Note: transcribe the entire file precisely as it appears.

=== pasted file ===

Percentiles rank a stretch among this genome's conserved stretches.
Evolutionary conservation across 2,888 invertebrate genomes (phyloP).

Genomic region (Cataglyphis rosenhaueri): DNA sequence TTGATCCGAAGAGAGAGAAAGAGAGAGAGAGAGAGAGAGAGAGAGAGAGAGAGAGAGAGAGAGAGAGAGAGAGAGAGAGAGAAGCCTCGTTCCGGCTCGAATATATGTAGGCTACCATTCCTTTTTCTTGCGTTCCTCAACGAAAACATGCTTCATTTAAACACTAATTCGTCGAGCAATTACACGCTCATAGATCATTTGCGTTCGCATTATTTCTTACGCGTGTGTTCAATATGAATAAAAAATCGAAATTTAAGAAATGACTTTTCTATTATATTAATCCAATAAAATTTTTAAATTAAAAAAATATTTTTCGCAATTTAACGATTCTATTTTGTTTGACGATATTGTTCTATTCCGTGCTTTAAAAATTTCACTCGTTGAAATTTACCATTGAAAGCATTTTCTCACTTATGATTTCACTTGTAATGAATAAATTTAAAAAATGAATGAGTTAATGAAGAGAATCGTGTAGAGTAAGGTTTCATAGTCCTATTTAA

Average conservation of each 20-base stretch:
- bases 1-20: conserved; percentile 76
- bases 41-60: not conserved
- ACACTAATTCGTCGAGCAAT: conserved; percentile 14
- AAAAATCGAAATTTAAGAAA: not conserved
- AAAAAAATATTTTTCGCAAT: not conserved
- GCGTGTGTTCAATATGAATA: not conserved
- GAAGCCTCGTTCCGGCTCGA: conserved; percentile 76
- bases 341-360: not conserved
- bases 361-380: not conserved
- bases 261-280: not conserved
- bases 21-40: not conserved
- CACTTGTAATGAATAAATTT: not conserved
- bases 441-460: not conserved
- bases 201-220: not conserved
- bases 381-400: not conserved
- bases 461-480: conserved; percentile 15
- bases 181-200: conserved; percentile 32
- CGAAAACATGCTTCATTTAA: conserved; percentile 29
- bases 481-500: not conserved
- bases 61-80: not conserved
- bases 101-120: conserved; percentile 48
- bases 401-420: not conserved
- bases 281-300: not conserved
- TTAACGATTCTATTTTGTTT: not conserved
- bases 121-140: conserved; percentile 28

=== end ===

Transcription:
Percentiles rank a stretch among this genome's conserved stretches.
Evolutionary conservation across 2,888 invertebrate genomes (phyloP).

Genomic region (Cataglyphis rosenhaueri): DNA sequence TTGATCCGAAGAGAGAGAAAGAGAGAGAGAGAGAGAGAGAGAGAGAGAGAGAGAGAGAGAGAGAGAGAGAGAGAGAGAGAGAAGCCTCGTTCCGGCTCGAATATATGTAGGCTACCATTCCTTTTTCTTGCGTTCCTCAACGAAAACATGCTTCATTTAAACACTAATTCGTCGAGCAATTACACGCTCATAGATCATTTGCGTTCGCATTATTTCTTACGCGTGTGTTCAATATGAATAAAAAATCGAAATTTAAGAAATGACTTTTCTATTATATTAATCCAATAAAATTTTTAAATTAAAAAAATATTTTTCGCAATTTAACGATTCTATTTTGTTTGACGATATTGTTCTATTCCGTGCTTTAAAAATTTCACTCGTTGAAATTTACCATTGAAAGCATTTTCTCACTTATGATTTCACTTGTAATGAATAAATTTAAAAAATGAATGAGTTAATGAAGAGAATCGTGTAGAGTAAGGTTTCATAGTCCTATTTAA

Average conservation of each 20-base stretch:
- bases 1-20: conserved; percentile 76
- bases 41-60: not conserved
- ACACTAATTCGTCGAGCAAT: conserved; percentile 14
- AAAAATCGAAATTTAAGAAA: not conserved
- AAAAAAATATTTTTCGCAAT: not conserved
- GCGTGTGTTCAATATGAATA: not conserved
- GAAGCCTCGTTCCGGCTCGA: conserved; percentile 76
- bases 341-360: not conserved
- bases 361-380: not conserved
- bases 261-280: not conserved
- bases 21-40: not conserved
- CACTTGTAATGAATAAATTT: not conserved
- bases 441-460: not conserved
- bases 201-220: not conserved
- bases 381-400: not conserved
- bases 461-480: conserved; percentile 15
- bases 181-200: conserved; percentile 32
- CGAAAACATGCTTCATTTAA: conserved; percentile 29
- bases 481-500: not conserved
- bases 61-80: not conserved
- bases 101-120: conserved; percentile 48
- bases 401-420: not conserved
- bases 281-300: not conserved
- TTAACGATTCTATTTTGTTT: not conserved
- bases 121-140: conserved; percentile 28